Hello! I’m Lauren Holley, the Audience and Evaluation Specialist at Space Center Houston. I work with our full organization; as our first in-house evaluator, I am shaping colleagues’ perspectives of evaluation and embedding accountability, iterative improvement, and focus on outcomes into our offerings.
Our greatest and broadest offering is our general visitor experience. With consistent guest experience feedback on visit offerings from once-siloed departments, our team needed a way to unify our vision and pinpoint adjustments. A few colleagues were familiar with the classic logic model, but I wanted to create a tool that would be easy to digest at a glance and touched on fundamental aspects of a guest’s experience, too. What resulted: a four-part Guest Needs Hierarchy that illustrates our intended goals for a typical visit to Space Center Houston.
Break down the visitor experience
Staff were eager to begin measuring the impact they had on visitors, but I encouraged a focus on the full picture of the guest experience—from visitors’ basic needs and satisfaction up through the contributions to society they would (hopefully) make after engaging with our offerings. I split these into four successive layers: Basic Needs, Enjoyment/Belonging, Knowledge/Understanding, and Contributions/Influence. I like to remind our team that to “change hearts and minds,” we must first ensure our visitors are comfortable and confident in our space.
Broken down, each team can see their ownership in parts of the guest experience. Our custodial and guest services teams understand their role is crucial in meeting basic needs, while our education and exhibits teams see the importance of enjoyment as a precursor to the ah-ha moments they elicit.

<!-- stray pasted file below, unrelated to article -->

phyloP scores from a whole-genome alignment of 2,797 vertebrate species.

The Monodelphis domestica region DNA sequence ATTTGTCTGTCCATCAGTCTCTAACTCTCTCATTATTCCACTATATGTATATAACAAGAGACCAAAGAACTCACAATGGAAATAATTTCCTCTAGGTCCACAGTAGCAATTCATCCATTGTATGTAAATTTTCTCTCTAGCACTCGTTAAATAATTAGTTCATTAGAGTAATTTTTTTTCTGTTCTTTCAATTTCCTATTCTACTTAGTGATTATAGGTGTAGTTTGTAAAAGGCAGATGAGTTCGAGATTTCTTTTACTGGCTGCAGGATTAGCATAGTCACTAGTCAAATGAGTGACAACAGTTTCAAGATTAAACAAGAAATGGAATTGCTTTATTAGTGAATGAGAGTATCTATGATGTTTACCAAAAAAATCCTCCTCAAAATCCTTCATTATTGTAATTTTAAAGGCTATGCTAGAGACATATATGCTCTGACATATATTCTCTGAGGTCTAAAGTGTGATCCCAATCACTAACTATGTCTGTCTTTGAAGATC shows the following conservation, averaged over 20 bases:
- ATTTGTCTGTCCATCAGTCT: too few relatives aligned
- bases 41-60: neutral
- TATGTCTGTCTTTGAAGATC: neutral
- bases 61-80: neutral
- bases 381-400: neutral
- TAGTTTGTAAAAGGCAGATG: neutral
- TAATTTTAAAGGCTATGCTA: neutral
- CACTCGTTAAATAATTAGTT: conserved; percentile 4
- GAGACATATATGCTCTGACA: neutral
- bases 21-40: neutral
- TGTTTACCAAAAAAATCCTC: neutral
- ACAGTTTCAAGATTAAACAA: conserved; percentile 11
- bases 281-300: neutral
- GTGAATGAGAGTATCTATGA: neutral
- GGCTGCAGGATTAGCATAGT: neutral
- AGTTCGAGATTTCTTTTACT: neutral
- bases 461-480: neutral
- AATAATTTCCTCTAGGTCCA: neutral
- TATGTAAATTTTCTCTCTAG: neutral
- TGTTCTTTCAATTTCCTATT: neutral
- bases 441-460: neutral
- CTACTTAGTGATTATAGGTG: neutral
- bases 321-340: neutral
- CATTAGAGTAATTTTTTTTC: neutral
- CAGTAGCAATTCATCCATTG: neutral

Use simple, recognizable visuals to reinforce common language
To underscore the foundational needs of visitors, I borrowed from a well-known psychologist, Abraham Maslow and the Blackfoot Nation before him (see the note and Rad Resources below), whose pyramid motivational model necessitates that lower-level needs must be satisfied before progressing upward. When our team sees our pyramid visual, their understanding of the visitor experience is backed by prior knowledge of the hierarchy. With the visual shorthand, we can discuss otherwise intangible goals for our guests with reference to where they fall on the map. It’s clear that “become a member” falls under Enjoyment/ Belonging, “see the everyday value of technological advancements created for space travel” is a Knowledge/ Understanding outcome, and “collaborate to tackle difficult problems” is a visitor’s Contribution/ Influence in changing our world for the better. When we talk about our impact, we know we’re talking about upper tiers of the pyramid, beyond satisfaction.
Find your advocates
Before launching the Guest Needs Hierarchy as a tool, I workshopped a sketch with several colleagues across the organization. I gauged their reactions, incorporated their feedback, and shared more broadly with a larger cross-departmental team. In increasing focus on guest experience improvements, our Chief Operating Officer and Project Specialist, Strategic Initiatives have adopted the Guest Needs Hierarchy and reference it in all-staff briefings, board meetings, and onboarding for new staff. With their uptake and cross-departmental presence, the model is pervasive and serves as a quick reference when developing or refining aspects of the typical visitor experience.
What goes around, comes around! In adapting an existing model, I perpetuated a history of the pyramidal model being taken, altered, and repackaged– and at times, without acknowledgement of its origin. Many thanks to our Arts, Museums and Culture TIG for alerting me to this!
- Maslow’s Hierarchy of Needs and Blackfoot (Siksika) Nation Beliefs: If this is new to you, please read the excellent summary by Barbara Bray of how the model is rooted in Blackfoot beliefs and Maslow’s version whitewashes and erases this origin.
- Before Maslow’s Hierarchy: The Whitewashing of Indigenous Knowledge: Shane Safir also offers details on how the model distorts the Blackfoot perspective.
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